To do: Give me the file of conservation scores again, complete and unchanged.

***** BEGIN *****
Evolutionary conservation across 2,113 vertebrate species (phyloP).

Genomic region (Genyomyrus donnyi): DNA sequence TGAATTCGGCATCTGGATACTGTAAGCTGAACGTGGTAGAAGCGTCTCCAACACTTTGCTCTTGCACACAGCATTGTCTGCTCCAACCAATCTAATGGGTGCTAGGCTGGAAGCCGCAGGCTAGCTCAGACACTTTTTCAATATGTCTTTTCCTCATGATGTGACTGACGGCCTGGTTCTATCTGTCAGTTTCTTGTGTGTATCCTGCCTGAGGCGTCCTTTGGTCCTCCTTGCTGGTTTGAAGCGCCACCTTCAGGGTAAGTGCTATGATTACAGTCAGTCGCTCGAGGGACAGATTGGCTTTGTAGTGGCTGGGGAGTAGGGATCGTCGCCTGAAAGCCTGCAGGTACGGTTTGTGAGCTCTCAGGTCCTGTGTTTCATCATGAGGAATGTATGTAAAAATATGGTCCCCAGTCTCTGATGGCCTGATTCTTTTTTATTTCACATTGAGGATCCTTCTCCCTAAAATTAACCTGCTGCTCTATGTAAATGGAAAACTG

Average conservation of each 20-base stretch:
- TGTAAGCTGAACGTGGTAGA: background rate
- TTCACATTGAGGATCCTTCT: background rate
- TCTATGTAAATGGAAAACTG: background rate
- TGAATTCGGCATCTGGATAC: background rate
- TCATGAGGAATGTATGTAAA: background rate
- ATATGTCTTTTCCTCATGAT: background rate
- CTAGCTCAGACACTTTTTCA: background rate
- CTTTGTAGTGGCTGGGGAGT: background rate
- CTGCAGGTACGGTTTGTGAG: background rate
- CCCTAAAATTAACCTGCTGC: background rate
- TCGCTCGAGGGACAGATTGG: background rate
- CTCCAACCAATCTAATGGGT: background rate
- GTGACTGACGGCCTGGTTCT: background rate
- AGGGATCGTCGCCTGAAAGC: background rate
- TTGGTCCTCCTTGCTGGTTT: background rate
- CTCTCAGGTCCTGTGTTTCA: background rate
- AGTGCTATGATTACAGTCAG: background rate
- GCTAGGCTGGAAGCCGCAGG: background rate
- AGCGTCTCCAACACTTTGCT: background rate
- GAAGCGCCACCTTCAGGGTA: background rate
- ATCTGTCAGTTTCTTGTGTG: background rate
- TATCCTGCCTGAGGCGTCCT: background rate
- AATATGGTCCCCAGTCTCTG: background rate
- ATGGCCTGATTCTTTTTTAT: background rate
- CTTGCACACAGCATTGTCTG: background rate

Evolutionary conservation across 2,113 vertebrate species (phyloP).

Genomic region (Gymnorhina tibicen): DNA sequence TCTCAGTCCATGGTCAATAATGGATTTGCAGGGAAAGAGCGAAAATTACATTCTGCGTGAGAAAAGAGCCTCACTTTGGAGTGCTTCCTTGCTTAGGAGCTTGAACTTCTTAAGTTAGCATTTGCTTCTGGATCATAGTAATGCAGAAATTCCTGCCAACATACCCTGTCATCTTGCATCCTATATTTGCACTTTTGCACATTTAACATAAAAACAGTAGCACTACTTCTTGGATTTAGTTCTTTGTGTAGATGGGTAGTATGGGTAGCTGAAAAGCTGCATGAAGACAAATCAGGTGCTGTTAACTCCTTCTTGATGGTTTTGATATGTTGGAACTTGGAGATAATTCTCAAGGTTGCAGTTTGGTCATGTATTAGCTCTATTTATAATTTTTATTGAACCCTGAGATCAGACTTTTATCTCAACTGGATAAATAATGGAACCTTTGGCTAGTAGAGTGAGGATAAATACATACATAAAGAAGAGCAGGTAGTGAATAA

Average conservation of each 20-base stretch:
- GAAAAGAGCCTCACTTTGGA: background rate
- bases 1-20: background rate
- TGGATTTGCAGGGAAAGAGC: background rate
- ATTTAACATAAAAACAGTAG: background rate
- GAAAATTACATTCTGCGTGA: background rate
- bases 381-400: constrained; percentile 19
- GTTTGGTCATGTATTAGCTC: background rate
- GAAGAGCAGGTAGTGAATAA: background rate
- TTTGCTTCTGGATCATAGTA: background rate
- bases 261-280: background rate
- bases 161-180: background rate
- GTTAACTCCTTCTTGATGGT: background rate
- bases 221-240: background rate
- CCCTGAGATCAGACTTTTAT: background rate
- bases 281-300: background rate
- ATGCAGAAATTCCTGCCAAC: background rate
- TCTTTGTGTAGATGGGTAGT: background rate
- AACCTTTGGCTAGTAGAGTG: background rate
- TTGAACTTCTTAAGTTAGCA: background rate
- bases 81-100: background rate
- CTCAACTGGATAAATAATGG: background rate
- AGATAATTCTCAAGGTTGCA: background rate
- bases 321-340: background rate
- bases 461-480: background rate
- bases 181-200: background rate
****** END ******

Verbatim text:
Evolutionary conservation across 2,113 vertebrate species (phyloP).

Genomic region (Genyomyrus donnyi): DNA sequence TGAATTCGGCATCTGGATACTGTAAGCTGAACGTGGTAGAAGCGTCTCCAACACTTTGCTCTTGCACACAGCATTGTCTGCTCCAACCAATCTAATGGGTGCTAGGCTGGAAGCCGCAGGCTAGCTCAGACACTTTTTCAATATGTCTTTTCCTCATGATGTGACTGACGGCCTGGTTCTATCTGTCAGTTTCTTGTGTGTATCCTGCCTGAGGCGTCCTTTGGTCCTCCTTGCTGGTTTGAAGCGCCACCTTCAGGGTAAGTGCTATGATTACAGTCAGTCGCTCGAGGGACAGATTGGCTTTGTAGTGGCTGGGGAGTAGGGATCGTCGCCTGAAAGCCTGCAGGTACGGTTTGTGAGCTCTCAGGTCCTGTGTTTCATCATGAGGAATGTATGTAAAAATATGGTCCCCAGTCTCTGATGGCCTGATTCTTTTTTATTTCACATTGAGGATCCTTCTCCCTAAAATTAACCTGCTGCTCTATGTAAATGGAAAACTG

Average conservation of each 20-base stretch:
- TGTAAGCTGAACGTGGTAGA: background rate
- TTCACATTGAGGATCCTTCT: background rate
- TCTATGTAAATGGAAAACTG: background rate
- TGAATTCGGCATCTGGATAC: background rate
- TCATGAGGAATGTATGTAAA: background rate
- ATATGTCTTTTCCTCATGAT: background rate
- CTAGCTCAGACACTTTTTCA: background rate
- CTTTGTAGTGGCTGGGGAGT: background rate
- CTGCAGGTACGGTTTGTGAG: background rate
- CCCTAAAATTAACCTGCTGC: background rate
- TCGCTCGAGGGACAGATTGG: background rate
- CTCCAACCAATCTAATGGGT: background rate
- GTGACTGACGGCCTGGTTCT: background rate
- AGGGATCGTCGCCTGAAAGC: background rate
- TTGGTCCTCCTTGCTGGTTT: background rate
- CTCTCAGGTCCTGTGTTTCA: background rate
- AGTGCTATGATTACAGTCAG: background rate
- GCTAGGCTGGAAGCCGCAGG: background rate
- AGCGTCTCCAACACTTTGCT: background rate
- GAAGCGCCACCTTCAGGGTA: background rate
- ATCTGTCAGTTTCTTGTGTG: background rate
- TATCCTGCCTGAGGCGTCCT: background rate
- AATATGGTCCCCAGTCTCTG: background rate
- ATGGCCTGATTCTTTTTTAT: background rate
- CTTGCACACAGCATTGTCTG: background rate

Evolutionary conservation across 2,113 vertebrate species (phyloP).

Genomic region (Gymnorhina tibicen): DNA sequence TCTCAGTCCATGGTCAATAATGGATTTGCAGGGAAAGAGCGAAAATTACATTCTGCGTGAGAAAAGAGCCTCACTTTGGAGTGCTTCCTTGCTTAGGAGCTTGAACTTCTTAAGTTAGCATTTGCTTCTGGATCATAGTAATGCAGAAATTCCTGCCAACATACCCTGTCATCTTGCATCCTATATTTGCACTTTTGCACATTTAACATAAAAACAGTAGCACTACTTCTTGGATTTAGTTCTTTGTGTAGATGGGTAGTATGGGTAGCTGAAAAGCTGCATGAAGACAAATCAGGTGCTGTTAACTCCTTCTTGATGGTTTTGATATGTTGGAACTTGGAGATAATTCTCAAGGTTGCAGTTTGGTCATGTATTAGCTCTATTTATAATTTTTATTGAACCCTGAGATCAGACTTTTATCTCAACTGGATAAATAATGGAACCTTTGGCTAGTAGAGTGAGGATAAATACATACATAAAGAAGAGCAGGTAGTGAATAA

Average conservation of each 20-base stretch:
- GAAAAGAGCCTCACTTTGGA: background rate
- bases 1-20: background rate
- TGGATTTGCAGGGAAAGAGC: background rate
- ATTTAACATAAAAACAGTAG: background rate
- GAAAATTACATTCTGCGTGA: background rate
- bases 381-400: constrained; percentile 19
- GTTTGGTCATGTATTAGCTC: background rate
- GAAGAGCAGGTAGTGAATAA: background rate
- TTTGCTTCTGGATCATAGTA: background rate
- bases 261-280: background rate
- bases 161-180: background rate
- GTTAACTCCTTCTTGATGGT: background rate
- bases 221-240: background rate
- CCCTGAGATCAGACTTTTAT: background rate
- bases 281-300: background rate
- ATGCAGAAATTCCTGCCAAC: background rate
- TCTTTGTGTAGATGGGTAGT: background rate
- AACCTTTGGCTAGTAGAGTG: background rate
- TTGAACTTCTTAAGTTAGCA: background rate
- bases 81-100: background rate
- CTCAACTGGATAAATAATGG: background rate
- AGATAATTCTCAAGGTTGCA: background rate
- bases 321-340: background rate
- bases 461-480: background rate
- bases 181-200: background rate